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Maharashtra Housing & Area Development Authority Vs. Gangaram [1994] INSC 13 (11 January 1994)

Ramaswamy, K. Ramaswamy, K. Venkatachala N. (J)

CITATION: 1994 SCC (2) 489 1994 SCALE (1)691

ACT:

HEAD NOTE:

ORDER

1.The short question that arises in this batch of appeals is whether there should be an approved area development scheme before initiating the 490 acquisition proceedings under Section 41 of the Maharashtra Housing and Area Development Act, 1976 (for short the 'MHADA Act'). The High Court following the ratio in State of TN. v. A. Mohammed Yousef held that as there is no approved area development scheme envisaged under Section 28 of the Act, the landholders cannot effectively exercise their right of objection under proviso to sub-section (1) of Section 41 of the MHADA Act. Accordingly quashed the notification published under Section 41 of the Act.

2.Shri Bhatt, learned Senior Counsel for the appellants contended that Section 41 postulates of only proposal and it is not necessary that there should be a pre-existing scheme under Section 28. Under Section 41 when once the Government is satisfied that there is a proposal to carry out any of the plans, projects or proposals, then proceeding under Section 41 could legally be initiated by publication in the State Gazette to acquire the land. He contends that the State Government in this behalf have stated in the impugned notification that the Government was satisfied that there is a proposal and on that basis objections had been invited, there is no illegality in initiating action under Section

41. He further contended that the High Court was not right in its conclusion that there should be pre-existing area development scheme approved by the State Government. The ratio in Mohd. Yousef case is not applicable for the reason that under Tamil Nadu State Housing Board Act, 1961 different schemes have been contemplated and in the light of those schemes some of which required the need for acquisition of land, this Court observed in Mohd. Yousef case that there should be a preexisting scheme before initiating the proceedings for acquisition under Section 70 of the T.N. Act. In the light of the provision in MHADA Act, the ratio was wrongly applied by the Division Bench of the Bombay High Court. We find no force in the contentions.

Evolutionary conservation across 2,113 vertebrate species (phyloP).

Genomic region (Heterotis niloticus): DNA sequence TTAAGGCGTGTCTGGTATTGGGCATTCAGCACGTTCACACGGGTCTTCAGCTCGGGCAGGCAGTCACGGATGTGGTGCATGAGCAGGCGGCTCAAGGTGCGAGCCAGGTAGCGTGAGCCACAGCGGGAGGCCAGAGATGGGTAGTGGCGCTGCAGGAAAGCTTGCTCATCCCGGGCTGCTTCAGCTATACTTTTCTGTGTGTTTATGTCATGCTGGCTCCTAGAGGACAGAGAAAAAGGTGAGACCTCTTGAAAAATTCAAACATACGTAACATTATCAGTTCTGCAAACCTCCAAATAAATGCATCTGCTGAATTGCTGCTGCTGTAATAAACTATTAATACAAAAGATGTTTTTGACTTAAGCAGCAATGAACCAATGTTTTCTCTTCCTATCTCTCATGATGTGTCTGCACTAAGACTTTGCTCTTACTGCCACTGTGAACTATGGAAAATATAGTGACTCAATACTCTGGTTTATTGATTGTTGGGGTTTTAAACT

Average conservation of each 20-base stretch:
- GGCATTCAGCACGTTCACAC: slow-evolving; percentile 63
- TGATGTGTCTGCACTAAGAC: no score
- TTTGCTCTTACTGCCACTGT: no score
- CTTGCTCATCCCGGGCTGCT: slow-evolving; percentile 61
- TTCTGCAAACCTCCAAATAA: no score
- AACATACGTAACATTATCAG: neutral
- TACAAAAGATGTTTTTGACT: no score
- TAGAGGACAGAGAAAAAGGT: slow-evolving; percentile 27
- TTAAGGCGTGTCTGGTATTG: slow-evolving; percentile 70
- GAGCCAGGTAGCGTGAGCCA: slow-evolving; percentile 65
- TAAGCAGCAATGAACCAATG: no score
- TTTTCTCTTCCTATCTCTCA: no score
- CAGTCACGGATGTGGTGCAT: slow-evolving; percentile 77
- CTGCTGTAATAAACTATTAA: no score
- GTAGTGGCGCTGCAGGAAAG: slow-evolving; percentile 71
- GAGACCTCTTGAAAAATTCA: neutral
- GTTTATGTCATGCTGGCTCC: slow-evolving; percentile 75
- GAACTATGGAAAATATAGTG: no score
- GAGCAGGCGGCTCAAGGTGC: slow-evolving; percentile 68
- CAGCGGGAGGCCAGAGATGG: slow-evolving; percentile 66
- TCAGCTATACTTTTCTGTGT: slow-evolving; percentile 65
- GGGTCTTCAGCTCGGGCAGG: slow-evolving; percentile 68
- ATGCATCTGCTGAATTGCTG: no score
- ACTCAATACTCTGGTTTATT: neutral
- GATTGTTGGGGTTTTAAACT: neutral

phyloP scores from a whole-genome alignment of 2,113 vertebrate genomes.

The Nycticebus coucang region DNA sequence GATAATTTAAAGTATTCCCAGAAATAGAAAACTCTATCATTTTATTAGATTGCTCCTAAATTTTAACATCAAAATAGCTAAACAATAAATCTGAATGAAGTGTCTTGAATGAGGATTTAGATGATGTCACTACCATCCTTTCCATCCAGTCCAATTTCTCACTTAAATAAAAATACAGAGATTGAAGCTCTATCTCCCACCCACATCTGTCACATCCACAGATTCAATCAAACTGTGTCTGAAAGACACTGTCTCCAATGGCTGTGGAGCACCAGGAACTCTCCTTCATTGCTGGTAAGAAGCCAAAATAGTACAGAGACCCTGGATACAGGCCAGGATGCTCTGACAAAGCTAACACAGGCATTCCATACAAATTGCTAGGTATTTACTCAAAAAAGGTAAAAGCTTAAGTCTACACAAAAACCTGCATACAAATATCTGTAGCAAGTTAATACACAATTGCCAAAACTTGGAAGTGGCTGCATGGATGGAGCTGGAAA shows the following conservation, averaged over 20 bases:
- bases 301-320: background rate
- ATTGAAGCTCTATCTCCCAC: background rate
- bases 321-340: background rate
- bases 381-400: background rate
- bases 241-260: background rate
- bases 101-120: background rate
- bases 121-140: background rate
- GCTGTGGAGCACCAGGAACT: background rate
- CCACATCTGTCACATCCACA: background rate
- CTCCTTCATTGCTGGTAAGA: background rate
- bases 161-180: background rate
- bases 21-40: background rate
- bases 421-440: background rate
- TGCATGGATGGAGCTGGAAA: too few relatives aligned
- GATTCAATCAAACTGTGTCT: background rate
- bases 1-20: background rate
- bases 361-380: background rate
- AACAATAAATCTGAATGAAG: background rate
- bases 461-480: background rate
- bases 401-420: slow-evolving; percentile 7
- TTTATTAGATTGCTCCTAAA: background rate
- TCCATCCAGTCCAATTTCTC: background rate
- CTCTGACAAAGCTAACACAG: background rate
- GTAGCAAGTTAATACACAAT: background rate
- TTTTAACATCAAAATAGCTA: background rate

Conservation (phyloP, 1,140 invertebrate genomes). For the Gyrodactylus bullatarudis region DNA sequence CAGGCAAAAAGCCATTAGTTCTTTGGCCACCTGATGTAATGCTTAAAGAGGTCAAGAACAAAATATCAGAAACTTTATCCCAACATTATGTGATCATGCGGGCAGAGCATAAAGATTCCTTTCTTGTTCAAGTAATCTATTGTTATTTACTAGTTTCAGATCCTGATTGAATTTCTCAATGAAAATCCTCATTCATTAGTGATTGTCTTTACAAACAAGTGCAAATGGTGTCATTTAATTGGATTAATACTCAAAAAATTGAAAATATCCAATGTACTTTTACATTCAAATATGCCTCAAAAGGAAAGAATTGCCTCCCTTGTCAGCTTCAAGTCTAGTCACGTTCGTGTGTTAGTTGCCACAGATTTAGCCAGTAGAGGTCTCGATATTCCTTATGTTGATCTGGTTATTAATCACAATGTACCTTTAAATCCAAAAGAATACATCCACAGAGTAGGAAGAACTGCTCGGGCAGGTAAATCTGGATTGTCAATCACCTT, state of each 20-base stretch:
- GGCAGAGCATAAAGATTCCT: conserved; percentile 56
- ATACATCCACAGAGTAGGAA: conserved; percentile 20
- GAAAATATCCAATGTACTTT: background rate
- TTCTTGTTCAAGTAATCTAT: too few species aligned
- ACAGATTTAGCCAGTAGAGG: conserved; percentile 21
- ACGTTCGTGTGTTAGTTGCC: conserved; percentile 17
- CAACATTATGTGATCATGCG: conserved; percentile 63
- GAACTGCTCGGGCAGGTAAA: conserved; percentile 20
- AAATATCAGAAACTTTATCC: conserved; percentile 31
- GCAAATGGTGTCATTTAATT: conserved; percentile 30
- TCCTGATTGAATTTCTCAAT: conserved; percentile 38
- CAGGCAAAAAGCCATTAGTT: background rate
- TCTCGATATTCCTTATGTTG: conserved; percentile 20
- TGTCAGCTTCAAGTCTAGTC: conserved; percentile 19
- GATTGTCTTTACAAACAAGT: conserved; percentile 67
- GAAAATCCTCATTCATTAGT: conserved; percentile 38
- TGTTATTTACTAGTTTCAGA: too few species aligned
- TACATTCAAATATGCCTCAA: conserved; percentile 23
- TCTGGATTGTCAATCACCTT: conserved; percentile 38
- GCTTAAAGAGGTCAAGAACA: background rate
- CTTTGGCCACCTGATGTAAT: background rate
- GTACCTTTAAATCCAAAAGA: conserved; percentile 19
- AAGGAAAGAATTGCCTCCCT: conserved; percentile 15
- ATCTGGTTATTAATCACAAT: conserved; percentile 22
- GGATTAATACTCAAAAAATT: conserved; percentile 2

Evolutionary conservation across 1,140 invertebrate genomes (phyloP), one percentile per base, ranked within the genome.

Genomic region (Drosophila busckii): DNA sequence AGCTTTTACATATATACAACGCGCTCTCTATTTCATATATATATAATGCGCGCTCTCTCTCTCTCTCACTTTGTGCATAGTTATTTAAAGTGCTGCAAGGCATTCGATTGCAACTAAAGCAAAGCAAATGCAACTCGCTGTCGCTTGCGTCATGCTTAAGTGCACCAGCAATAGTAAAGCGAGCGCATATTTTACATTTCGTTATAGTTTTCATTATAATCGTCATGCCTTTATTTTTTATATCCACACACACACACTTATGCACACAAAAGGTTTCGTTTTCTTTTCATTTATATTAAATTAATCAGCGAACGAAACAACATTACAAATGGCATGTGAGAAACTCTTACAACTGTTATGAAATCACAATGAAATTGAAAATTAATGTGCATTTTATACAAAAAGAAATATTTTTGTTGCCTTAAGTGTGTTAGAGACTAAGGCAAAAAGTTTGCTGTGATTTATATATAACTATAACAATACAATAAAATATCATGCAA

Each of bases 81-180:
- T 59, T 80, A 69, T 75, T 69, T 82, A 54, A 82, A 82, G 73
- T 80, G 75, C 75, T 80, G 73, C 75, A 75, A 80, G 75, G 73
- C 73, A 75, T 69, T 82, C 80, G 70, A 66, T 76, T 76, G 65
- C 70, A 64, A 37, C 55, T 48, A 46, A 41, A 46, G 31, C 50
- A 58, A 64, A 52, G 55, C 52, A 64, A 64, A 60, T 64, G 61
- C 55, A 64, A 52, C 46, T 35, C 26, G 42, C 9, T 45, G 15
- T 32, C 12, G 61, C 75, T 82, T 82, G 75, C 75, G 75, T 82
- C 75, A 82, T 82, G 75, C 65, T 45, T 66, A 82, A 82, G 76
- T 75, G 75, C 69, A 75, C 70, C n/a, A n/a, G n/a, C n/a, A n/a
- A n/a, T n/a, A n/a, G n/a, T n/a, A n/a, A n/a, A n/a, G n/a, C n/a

3.Section 28 of the MHADA Act postulates that subject to the provisions of the Town Planning Act and sub-sections (b) and (h) of Section 12(1) and Section 13 of the Metropolitan Act, the Authority has a duty to prepare or direct the Board to prepare and execute the proposals, plans or projects for providing housing accommodation in the State or any part thereof. Under clause (c) of Section 28(1) the proposals, plans or projects shall be prepared by the Board and are required to be approved under Section 28(1)(b) itself.

Therefore, for any proposal for development of a housing accommodation scheme in the State or any part thereof the Authority or the Board is required to make a scheme and the scheme is to be approved by the Board. On approval thereof, it requires to be sent to the State Government. On the State Government agreeing with the proposal, then proceedings under Section 41 of the MHADA Act would be initiated to acquire the land for implementation of the approved scheme. In pari materia the T.N. Act, though envisages different schemes, the procedure to be followed is not different. In that Act also before initiating the proceedings under the Land Acquisition Act, 1894 as contemplated under Section 70 thereof approval of 1 (1 991) 4 SCC 224: JT (1 991) 3 SC 347 491 the Government for the proposed scheme is necessary. This Court interpreted similar language and held that the scheme was required to be approved by the State Government. It is, therefore, incumbent that before initiating the proceedings for acquisition under Section 41 of MHADA Act, there should be a scheme or a plan prepared and approved by the Board and accepted by the State Government. On its acceptance, action could be taken by the Government under Section 41 to acquire the land for the proposed scheme. It could be seen that the right to object for the proposed acquisition is not an empty formality. It is a valuable right given to the landowners.

Once the scheme is formulated and proposal has been initiated for acquiring the land, it may be open to the landowners to point out by making relevant objections regarding the need of the land for the proposed acquisition.

This Court had held in Mohd. Yousef case that in the absence of such an approved scheme, the proposal for acquisition is invalid and the objections were rightly held valid. The High Court has found in the judgment that "there is no proposal for area development scheme even in the documents so made available at the last moment purporting to be the proposal of the respondent-Authority. In this background it is difficult to uphold the validity of the preliminary notice dated April 17, 1984". In the light of this finding and in the light of the above view, the decision of the Bombay High Court in the impugned judgments cannot be said to be vitiated by any error of law warranting interference. It is made clear that this decision would apply to the notifications issued under Section 41 and published on and from January 12, 1994 and all notifications issued earlier would not become invalid or illegal. Equally all acquisitions relating to the proposals which became final, are not liable to be reopened, even though no approved scheme by the Board and accepted by the Government was in existence before publishing notification under Section 41. The appeals are accordingly dismissed but in the circumstances without costs.

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